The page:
I had the good fortune to talk to some pre-med students this week.  I went with my partner, Dr. Bill Chiles, to a meeting of Alpha Epsilon Delta, the pre-health professions honorary, at Clemson University.  We talked to them about medical school, residency, practice and the life of a physician.

They were all ears.  It’s refreshing to see the bright-eyed wonder on their faces, the hope, the fascination.  They want so much to enter the world of medicine; they’re enduring organic chemistry, physics, engineering and so many other challenges just to be able to make the cut and get a coveted medical school slot.

Pre-med students like to hear from us.  And what they like to hear is encouragement and honesty.  What I’m afraid they hear, too often, is anger and frustration couched in advice.  ‘No, I wouldn’t be a doctor, no way!  Go into law, that’s where the money is! The $#^$@ lawyers have all the money now!  Be something else!’

Bill and I tried to be honest with them.  Medicine, as a career, is dangerous.  Physicians die of assaults, car wrecks and infectious diseases.  Medicine is exhausting.  Bill says ‘while you’re in college, do this.  One day, when you don’t have too much to do the next day, go to bed and set your alarm to go off every two hours or so.  And when it does, get up, take a walk, do a math problem, do something that will challenge your mind.  That’s what it’s like to be on call in medical school and residency.’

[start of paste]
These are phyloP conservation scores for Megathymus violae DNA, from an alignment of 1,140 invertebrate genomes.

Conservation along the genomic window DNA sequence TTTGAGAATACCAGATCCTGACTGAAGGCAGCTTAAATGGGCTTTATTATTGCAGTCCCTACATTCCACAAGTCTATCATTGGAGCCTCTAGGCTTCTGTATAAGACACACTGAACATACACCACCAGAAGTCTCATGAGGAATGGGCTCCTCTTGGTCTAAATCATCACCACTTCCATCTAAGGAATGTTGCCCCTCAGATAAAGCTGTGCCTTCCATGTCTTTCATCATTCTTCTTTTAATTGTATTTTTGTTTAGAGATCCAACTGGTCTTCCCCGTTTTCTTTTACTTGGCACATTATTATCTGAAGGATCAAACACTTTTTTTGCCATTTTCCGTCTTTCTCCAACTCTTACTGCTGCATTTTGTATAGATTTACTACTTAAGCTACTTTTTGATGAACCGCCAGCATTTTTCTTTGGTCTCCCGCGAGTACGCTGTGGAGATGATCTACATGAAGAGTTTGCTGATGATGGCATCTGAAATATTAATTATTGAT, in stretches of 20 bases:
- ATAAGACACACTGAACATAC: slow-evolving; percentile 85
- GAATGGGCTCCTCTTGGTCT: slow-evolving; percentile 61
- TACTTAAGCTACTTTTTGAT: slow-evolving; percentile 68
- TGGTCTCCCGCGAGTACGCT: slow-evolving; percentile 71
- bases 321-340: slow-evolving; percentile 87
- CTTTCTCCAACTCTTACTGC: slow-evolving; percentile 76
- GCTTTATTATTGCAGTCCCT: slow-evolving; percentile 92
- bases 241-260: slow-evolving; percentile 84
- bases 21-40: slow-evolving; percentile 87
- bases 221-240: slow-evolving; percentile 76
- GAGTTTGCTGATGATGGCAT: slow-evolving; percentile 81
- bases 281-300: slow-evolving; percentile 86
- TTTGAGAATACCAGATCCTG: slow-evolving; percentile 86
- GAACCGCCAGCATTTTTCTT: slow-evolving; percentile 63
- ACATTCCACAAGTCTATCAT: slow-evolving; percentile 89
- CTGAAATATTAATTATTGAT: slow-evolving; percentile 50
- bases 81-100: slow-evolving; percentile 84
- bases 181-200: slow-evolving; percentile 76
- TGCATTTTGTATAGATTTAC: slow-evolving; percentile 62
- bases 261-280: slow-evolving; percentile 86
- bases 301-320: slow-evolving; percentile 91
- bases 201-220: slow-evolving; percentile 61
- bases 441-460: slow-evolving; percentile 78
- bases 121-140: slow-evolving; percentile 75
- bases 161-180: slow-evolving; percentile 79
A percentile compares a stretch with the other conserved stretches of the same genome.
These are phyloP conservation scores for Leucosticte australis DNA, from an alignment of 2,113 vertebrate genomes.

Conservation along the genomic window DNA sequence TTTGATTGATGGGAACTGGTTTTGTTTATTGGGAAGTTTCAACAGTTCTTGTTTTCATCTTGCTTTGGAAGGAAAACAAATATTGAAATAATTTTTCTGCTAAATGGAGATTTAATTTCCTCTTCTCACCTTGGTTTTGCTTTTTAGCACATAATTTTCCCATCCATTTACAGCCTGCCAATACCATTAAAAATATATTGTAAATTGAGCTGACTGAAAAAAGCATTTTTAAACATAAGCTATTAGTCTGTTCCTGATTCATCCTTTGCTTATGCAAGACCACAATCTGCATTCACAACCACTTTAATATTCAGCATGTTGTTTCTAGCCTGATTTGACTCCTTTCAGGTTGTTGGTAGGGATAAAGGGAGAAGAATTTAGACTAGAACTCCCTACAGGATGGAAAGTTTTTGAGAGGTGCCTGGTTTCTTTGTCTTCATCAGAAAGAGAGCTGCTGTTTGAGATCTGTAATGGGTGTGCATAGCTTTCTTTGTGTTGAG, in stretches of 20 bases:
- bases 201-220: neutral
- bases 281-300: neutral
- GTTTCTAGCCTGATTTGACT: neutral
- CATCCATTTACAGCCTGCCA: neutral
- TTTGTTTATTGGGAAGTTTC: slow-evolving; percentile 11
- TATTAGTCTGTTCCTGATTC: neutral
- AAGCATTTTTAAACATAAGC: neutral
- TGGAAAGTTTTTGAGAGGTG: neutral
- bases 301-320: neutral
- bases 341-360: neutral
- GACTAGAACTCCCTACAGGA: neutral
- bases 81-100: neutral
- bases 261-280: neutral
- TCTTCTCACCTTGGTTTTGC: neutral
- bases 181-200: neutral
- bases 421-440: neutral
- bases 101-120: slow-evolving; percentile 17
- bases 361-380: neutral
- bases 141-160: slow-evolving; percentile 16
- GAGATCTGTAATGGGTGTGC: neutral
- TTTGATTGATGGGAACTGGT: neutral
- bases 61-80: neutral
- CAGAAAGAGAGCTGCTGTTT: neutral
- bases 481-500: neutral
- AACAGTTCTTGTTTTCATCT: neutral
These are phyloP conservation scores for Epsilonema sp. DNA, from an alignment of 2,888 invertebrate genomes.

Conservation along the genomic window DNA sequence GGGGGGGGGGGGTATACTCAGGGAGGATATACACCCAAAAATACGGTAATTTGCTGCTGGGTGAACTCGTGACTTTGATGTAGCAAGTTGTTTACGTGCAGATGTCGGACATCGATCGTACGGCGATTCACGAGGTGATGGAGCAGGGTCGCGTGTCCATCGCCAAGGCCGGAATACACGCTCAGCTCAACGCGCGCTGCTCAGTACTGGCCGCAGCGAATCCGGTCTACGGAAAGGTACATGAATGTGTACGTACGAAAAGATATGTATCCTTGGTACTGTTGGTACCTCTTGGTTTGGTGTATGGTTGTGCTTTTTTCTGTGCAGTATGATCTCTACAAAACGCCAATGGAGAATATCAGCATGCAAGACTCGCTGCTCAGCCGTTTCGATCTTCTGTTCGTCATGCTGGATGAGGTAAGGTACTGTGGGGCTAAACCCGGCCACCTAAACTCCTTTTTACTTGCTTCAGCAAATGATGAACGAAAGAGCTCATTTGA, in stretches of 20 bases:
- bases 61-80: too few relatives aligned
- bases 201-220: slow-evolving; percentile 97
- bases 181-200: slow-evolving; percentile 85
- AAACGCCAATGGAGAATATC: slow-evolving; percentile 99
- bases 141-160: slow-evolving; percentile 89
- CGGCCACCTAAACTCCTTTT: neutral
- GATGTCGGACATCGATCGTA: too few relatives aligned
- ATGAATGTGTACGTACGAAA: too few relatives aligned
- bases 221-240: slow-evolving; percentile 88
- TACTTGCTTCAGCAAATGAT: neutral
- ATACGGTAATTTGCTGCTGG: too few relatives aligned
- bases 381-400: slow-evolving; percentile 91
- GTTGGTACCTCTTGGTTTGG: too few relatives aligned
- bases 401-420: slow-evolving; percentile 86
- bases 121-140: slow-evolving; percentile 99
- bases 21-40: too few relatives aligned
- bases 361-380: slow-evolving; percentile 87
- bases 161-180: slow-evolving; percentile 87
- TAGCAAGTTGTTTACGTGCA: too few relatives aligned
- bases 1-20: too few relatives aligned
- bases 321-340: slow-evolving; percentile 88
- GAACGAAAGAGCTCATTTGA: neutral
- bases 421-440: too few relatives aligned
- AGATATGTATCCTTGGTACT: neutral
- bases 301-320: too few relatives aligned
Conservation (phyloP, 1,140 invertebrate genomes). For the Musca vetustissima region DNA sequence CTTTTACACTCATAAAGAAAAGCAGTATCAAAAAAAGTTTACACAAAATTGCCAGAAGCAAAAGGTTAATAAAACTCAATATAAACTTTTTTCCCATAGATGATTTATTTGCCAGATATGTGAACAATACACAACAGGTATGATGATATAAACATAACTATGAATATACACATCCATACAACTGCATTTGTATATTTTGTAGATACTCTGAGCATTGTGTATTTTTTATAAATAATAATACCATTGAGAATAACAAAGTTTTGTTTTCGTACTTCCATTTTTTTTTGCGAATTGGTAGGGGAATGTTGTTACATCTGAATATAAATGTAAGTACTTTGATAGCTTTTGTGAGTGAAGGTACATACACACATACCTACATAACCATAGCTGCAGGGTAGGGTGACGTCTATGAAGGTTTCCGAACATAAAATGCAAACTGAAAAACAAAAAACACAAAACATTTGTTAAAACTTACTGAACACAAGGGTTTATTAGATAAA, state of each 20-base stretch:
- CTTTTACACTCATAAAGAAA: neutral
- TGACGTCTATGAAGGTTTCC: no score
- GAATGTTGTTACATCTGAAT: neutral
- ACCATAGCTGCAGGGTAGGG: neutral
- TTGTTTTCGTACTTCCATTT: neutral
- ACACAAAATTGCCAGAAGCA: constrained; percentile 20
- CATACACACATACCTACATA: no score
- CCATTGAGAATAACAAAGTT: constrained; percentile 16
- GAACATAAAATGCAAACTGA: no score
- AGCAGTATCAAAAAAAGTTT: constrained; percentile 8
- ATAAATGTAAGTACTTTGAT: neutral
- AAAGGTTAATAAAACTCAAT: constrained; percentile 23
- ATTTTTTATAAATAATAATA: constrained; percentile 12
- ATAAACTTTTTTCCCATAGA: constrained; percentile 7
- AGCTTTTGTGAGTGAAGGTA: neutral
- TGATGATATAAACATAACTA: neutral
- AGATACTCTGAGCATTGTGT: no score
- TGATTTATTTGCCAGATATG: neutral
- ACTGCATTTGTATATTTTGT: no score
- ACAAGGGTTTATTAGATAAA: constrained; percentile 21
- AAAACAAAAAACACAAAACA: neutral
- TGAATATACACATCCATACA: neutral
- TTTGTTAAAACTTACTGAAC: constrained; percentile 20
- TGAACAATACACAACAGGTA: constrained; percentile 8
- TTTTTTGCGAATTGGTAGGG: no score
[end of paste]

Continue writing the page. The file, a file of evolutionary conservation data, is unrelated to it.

We talked about challenges to family life, about money, about government and about what may happen to medicine, depending on the outcome of the election.  Of course, lacking crystal balls (you know what I mean, so stop snickering), we really don’t know.  But we tried to give them an honest assessment of the future.

Guess what?  They’re still excited.  It’s the thing about a dream when you’re young.  There’s no squashing it.  And that’s good.  Because we’re all going to need what the young have to offer.  We’ll need doctors because medicine is wearing us out and making us have chest pain with every new Medicare and Joint Commission regulation.  We’ll need attorneys because, contrary to popular belief, trial lawyers do not live forever and are not all allied to the prince of darkness.  Besides, everyone wants a good lawyer on their own side…even doctors.  We’ll need nurses and dentists, mechanics, contractors and plumbers.  It also appears we will continue to need Marines, police officers, fire-fighters and F-22 pilots who can’t be dissuaded by the mention of risk.

When we talk to potential physicians, we should be careful.  We have to offer them honest assessments of the trouble, effort, battles and shear weight of misery that medical practice can offer these days.  But we ought to remember the joys.  We have to tell them what it feels like to save life, to bring life into the world, to know something amazing, and to know how to fix human misery.  We need to tell them that it’s a job that will, as far as we can see, always offer employment.  A precious thing indeed in a changing economy.

So, the next time a fresh-faced, eager young person (or older person) says, ‘I’m thinking of going to medical school,’ don’t unleash a tirade of profanity and tell them to get a clue.  Sigh deeply if you must, and give them an honest, and balanced, picture of what it means to be a doctor.

And remember, not only will we need physicians ourselves, so will our children and grandchildren.  And for that reason alone, we should keep encouraging the best and brightest to consider the path we’ve been stumbling down all these weary years.

Frankly, it hasn’t been all bad, has it?

Edwin